We all recognize that better decisions follow reliable data collection. However, obtaining it remains a challenge. Too often we accept a penetrating glimpse of the obvious or past practice since it is safe and efficient to keep doing what we have always done. Unfortunately, this tendency keeps us in an echo chamber where old assumptions reside and reverberate.
Generating valuable current information requires a new approach. We just cannot wish for insight, we must adopt practices that ensure that we really know what has happened, what is happening and what will happen. Otherwise, we pay a heavy price for being blindsided, surprised or shocked by events. Volkswagen’s emission control software or Wells Fargo cross-selling requirements illustrate the dangers of siloed thinking and superficial analysis. These failures were not a matter of low IQ or inexperience. They were created by constrained frames of reference or restricted mindsets. Just as looking only one way before crossing the street is foolhardy, relying on one slice of information before making an organizational decision is wrong.
The term mindset has various interpretations. My definition centers on a willingness to investigate all situational facets when confronting complexity.
Let me give an everyday example, if you saw raining pouring down outside, you will likely decide to wear a raincoat rather than a wool jacket. Your decision is independent of personal style or education. Your choice depended on current information or realities. Certainly, organizational conundrums are more complex than picking outerwear but the process of assessing conditions before acting applies to both personal and business decisions. We must collect and weigh information to make smart decisions. Lazy thinking is risky behavior. We need to keep on top of events to excel.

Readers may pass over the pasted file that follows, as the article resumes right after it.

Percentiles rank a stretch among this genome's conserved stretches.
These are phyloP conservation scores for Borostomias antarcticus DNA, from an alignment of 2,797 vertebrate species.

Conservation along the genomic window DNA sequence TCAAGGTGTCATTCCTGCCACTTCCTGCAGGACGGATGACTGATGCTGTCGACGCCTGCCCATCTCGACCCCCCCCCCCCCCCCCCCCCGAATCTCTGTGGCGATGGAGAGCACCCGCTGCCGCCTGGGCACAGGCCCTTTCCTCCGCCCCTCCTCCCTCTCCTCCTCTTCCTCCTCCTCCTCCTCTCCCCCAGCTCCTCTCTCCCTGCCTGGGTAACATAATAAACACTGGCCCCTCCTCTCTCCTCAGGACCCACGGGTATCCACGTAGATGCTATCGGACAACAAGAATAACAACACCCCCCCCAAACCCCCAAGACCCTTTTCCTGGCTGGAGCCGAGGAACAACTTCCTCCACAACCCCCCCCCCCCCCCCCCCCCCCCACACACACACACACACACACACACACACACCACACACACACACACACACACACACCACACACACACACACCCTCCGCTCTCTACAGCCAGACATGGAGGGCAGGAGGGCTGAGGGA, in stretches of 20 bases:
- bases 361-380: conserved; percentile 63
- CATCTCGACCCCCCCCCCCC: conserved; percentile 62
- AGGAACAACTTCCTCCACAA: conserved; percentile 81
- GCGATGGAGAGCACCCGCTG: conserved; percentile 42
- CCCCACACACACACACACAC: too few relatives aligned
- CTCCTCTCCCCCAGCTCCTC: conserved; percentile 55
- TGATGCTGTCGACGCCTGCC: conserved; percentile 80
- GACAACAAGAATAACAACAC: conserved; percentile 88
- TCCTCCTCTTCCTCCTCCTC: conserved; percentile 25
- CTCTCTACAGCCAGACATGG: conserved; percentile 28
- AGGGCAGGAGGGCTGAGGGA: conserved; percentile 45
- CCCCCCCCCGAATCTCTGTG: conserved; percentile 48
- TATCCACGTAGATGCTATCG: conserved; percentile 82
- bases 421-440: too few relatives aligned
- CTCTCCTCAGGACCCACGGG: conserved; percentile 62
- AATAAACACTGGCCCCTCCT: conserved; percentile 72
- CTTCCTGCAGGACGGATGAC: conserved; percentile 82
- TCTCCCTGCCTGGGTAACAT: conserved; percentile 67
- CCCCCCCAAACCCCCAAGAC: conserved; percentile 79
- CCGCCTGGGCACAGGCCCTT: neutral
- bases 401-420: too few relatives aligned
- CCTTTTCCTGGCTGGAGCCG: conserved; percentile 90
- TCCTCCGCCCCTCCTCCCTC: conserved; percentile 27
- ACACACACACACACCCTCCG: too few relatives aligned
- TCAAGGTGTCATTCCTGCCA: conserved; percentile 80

Exploring six organizational mindsets deliver success and avoid blunders. The six mindsets cover what:
new or innovative offerings can be launched;
customers want and need;
systems, infrastructure, and policies improve alignment;
processes improve the bottom line;
staffing and culture support sustained excellence; and
trends and alliance create new opportunities.
Understanding and using six operational aspects does not require a Ph.D. Instead, we need a willingness to collect information and this collection can be easily guided by a checklist of questions for each mindset. While checklists appear simplistic, professionals rely on them. Surgeons, lawyers, and pilots consult checklists to confirm all aspects have been covered. Leaders who use a success mindset checklist develop a complete environmental scan.
Success follows a “ready, aim, fire” sequence, where being ready requires a complete investigation, aiming evaluates alternatives and firing is the decision on action to take. Certainly reducing the process to “ready, fire” appears tempting but it hides a high cost. Complexity and change demand full reality check. And, it pay-offs by avoiding having to spend time recalling, re-issuing or repairing misguided decisions. Astute scanning advances your reputation conserves resources and ensures delivers desired results.